At the very back of this area, there were three smaller rooms.
Two of those were private seating area, each featuring a coffee table, a large sofa, and a pair of sofa chairs.
The third one included a small coffee table with a pair of sofa chairs, and more importantly, a pair of massage chairs.
The dining area on the right side of the lounge featured, besides the buffet counter, some more chairs around coffee tables. There was also a long bench along one of the walls.
There were no proper dining tables. It was understandable considering that the food offered in the lounge is fairly limited (as you will see in the next section) and that Bangkok Airways flies mainly short-haul routes.
There was some more secluded seating at the back of this area as well, featuring a pair of coffee tables – each with a pair of chairs and a sofa.
The lounge was equipped with showers – one in the men’s and one in the women’s restroom, I believe – as well.
Food and Drinks
Immediately after settling down on one of the lounge’s sofas, I was approached by one of the staff and asked whether I wanted a shrimp wonton soup and anything to drink.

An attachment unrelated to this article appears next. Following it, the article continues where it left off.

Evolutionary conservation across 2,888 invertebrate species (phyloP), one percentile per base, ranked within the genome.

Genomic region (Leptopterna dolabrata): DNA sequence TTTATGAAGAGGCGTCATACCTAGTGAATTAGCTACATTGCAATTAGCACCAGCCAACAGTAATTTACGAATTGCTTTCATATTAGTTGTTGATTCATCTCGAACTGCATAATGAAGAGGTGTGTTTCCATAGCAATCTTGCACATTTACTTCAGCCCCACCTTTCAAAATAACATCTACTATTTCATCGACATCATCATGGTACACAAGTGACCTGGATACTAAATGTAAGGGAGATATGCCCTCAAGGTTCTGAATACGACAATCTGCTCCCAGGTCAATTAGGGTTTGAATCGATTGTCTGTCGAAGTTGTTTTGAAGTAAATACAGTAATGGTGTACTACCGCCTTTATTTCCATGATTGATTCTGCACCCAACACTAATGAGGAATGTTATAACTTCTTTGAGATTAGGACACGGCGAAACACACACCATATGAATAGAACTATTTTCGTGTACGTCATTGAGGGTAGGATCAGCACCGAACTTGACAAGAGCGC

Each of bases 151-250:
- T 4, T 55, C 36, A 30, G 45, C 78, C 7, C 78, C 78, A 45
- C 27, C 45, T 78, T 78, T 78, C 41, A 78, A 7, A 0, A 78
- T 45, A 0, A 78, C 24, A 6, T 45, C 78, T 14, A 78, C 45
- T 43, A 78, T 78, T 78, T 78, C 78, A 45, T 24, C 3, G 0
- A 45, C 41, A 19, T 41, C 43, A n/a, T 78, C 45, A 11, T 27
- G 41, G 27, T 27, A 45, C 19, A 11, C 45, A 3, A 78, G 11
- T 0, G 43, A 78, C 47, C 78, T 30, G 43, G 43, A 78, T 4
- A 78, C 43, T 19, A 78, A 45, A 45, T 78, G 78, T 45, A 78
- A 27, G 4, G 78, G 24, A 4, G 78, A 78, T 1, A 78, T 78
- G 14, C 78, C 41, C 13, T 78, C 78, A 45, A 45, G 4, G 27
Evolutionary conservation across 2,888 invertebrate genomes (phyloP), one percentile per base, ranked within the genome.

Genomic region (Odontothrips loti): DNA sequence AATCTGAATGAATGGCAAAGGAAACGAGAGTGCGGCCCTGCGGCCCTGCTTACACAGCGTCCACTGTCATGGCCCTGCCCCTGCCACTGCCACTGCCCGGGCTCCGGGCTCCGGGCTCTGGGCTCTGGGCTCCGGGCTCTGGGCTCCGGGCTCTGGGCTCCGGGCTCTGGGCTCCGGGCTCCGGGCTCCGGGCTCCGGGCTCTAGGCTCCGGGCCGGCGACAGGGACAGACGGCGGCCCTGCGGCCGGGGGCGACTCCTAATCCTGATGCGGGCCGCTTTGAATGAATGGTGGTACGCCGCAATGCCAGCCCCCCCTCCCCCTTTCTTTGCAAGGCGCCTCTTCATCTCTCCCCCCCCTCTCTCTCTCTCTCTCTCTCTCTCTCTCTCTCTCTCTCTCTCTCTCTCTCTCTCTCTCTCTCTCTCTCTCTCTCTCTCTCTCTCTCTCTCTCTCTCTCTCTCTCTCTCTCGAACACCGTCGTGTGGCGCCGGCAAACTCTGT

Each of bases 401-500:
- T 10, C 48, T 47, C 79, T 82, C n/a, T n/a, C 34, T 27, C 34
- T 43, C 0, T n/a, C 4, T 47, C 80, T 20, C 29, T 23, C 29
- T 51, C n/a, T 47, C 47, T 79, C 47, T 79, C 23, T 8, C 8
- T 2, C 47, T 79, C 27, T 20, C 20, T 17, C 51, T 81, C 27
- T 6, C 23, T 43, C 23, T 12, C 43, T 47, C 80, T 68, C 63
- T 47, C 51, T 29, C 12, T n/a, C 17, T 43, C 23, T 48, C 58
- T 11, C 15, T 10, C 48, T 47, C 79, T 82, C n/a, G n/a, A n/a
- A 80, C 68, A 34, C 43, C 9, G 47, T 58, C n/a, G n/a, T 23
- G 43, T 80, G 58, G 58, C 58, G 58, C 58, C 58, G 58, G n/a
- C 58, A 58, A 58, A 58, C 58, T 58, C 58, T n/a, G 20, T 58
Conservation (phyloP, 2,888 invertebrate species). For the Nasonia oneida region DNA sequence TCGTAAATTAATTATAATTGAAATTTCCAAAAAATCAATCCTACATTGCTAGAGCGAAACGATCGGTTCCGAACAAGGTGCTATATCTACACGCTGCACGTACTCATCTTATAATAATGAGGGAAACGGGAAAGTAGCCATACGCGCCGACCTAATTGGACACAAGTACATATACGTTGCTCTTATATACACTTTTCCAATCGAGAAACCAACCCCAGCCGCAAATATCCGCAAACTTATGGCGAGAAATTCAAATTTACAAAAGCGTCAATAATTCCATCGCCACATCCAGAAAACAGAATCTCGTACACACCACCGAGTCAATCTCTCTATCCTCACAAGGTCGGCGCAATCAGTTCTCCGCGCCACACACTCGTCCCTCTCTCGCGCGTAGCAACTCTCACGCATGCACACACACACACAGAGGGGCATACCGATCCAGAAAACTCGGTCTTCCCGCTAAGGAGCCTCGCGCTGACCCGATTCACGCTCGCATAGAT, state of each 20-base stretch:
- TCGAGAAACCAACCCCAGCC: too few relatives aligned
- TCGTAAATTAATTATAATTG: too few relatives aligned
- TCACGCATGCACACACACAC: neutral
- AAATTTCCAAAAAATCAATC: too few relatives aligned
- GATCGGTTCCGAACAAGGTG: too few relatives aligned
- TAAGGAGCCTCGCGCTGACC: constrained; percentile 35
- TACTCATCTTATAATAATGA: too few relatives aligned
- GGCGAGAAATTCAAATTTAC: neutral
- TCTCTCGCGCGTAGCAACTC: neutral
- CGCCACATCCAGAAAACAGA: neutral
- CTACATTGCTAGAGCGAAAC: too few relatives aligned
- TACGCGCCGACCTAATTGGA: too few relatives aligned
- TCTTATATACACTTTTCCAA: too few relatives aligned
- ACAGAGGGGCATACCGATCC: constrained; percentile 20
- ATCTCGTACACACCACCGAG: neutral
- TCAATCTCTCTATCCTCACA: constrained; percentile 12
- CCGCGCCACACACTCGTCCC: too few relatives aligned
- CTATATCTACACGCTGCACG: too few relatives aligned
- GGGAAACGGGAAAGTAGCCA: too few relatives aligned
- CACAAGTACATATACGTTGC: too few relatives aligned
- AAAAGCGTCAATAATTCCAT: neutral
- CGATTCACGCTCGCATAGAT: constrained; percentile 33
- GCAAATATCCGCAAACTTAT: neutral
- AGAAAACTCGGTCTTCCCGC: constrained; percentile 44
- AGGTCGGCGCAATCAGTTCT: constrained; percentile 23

Not long after that, I was brought the soup, a can of Coke Zero, as well as a bottle of water.
Besides the “a la carte” soup, there was, as mentioned earlier, also a small buffet in the dining area.
Cold drinks offered included lemon ice tea, Thai ice tea with milk, ice chocolate with milk, and ice coffee with milk – all in pitchers. There were also orange, apple, and tomato juices, and cans of Coke Zero. Bottled water was available as well.
As for alcoholic drinks, there were none available in the self-service buffet. However, based on a sign on one of the refrigerators, wine and beer could be ordered by asking the lounge staff.
Hot drinks included a selection of coffee from a coffee machine, instant ginger, and a selection of Twinings teas.
The food selection was quite simple.
There were some cereals, croissants, sandwiches, and yogurts. Vegetables including lettuce, tomatoes, and cucumbers were available too.
The only warm food – other than the wonton soup – was a selection of steamed dumplings and buns.
Finally, besides all that, there was a selection of Thai desserts.
Blue Ribbon Club Lounge (International) Bangkok Summary
Overall, I really liked the decor of the lounge. That said, the food and drinks selection was nothing to write home about.
As such, while I would certainly visit this lounge if I was flying in Bangkok Airways’ business class, had some time to spare at the airport, and had no Priority Pass, I would likely skip it in all other situations. I certainly do not recommend paying 950 THB for entry.
If you have Priority Pass, it’s still a nice lounge to visit for a quick drink if your departure gate is nearby. Otherwise, I recommend visiting one of the other Priority Pass lounges at the airport – especially the Oman Air Lounge and Air France-KLM Lounge.